Author(s): Shekhar KC, Huat OL
Abstract Share this page
Abstract Dengue fever (DF) has been endemic in Malaysia since 1902 and reached epidemic proportions in 1973. The incidence rate of the disease in 1973 was 5.4 cases per 100,000 and reached 10.4 cases per 100,000 in 1987. The Chinese are the main ethnic community affected showing an overall morbidity rate of 9.0 cases per 100,000 followed by Malays 2.9 cases per 100,000 and Indians 2.4 cases per 100,000. The ethnic race ratio between Chinese, Malays and Indians which was 3.7:1:1.3 in 1975 reached 3.7:1:0.9 in 1987. The attack rates were observed to be higher in the males. The mean male:female ratio among Chinese was 1.1:1, while for Malays and Indians it was 1.5:1. The age-specific morbidity rate was highest in the 10- to 19-year age group followed by the 20- to 29-year age group. Epidemics of dengue fever were found to occur seasonally with the appearance of two peaks, viz. one in June and the other in August. Dengue fever, a rural disease before, has established itself as an urban disease.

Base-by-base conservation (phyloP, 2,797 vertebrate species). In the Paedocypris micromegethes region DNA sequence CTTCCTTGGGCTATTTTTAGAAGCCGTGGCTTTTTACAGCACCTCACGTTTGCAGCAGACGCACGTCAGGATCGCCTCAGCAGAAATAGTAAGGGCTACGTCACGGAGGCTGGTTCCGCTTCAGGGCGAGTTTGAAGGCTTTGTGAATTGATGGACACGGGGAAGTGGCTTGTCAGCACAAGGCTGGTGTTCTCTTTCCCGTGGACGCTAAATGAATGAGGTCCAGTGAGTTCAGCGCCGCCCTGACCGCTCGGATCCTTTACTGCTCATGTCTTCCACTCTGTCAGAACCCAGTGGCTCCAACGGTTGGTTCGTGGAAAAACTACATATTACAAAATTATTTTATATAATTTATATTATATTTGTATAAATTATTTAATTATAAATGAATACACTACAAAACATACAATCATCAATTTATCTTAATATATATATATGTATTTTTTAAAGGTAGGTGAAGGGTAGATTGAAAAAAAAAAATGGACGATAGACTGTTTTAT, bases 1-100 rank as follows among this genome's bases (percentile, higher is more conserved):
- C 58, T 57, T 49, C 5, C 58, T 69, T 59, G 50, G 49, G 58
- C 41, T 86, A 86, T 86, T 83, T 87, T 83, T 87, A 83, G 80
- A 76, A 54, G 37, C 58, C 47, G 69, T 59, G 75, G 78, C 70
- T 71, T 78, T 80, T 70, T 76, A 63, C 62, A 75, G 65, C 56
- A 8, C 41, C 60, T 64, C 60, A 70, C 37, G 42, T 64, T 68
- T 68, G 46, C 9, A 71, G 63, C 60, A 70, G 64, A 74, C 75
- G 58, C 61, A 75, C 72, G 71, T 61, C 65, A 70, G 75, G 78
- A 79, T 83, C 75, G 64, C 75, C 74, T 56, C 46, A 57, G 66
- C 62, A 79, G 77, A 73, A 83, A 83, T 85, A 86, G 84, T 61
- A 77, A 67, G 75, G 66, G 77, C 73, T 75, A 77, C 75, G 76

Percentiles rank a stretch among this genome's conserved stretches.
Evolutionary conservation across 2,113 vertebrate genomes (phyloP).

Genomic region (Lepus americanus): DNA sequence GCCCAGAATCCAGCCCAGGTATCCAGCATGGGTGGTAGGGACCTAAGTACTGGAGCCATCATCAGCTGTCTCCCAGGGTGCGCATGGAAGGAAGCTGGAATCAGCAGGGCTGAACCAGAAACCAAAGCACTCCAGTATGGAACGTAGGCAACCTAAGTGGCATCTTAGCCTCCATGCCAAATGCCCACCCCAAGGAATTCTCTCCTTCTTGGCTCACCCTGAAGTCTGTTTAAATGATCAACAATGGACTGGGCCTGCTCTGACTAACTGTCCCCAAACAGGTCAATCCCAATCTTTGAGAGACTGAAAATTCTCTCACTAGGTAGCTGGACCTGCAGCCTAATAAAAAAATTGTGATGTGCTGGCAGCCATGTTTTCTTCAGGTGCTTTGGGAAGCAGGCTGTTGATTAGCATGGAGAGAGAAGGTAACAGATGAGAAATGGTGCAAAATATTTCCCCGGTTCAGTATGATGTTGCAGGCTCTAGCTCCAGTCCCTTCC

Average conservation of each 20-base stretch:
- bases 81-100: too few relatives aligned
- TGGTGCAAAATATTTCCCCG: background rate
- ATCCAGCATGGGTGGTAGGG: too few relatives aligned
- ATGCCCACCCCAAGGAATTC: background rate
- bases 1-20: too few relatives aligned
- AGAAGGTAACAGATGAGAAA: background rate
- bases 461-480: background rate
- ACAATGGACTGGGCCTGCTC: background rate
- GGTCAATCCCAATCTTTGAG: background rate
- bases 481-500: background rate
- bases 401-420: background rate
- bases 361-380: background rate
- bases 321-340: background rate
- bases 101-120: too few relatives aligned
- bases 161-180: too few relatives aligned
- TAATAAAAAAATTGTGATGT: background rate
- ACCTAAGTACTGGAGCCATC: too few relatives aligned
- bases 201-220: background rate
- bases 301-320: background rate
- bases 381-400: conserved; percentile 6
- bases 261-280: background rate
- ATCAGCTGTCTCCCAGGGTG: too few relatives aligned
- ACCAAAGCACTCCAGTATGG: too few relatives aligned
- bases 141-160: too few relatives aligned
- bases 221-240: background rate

This article was published in Asia Pac J Public Health
and referenced in Journal of Bioterrorism & Biodefense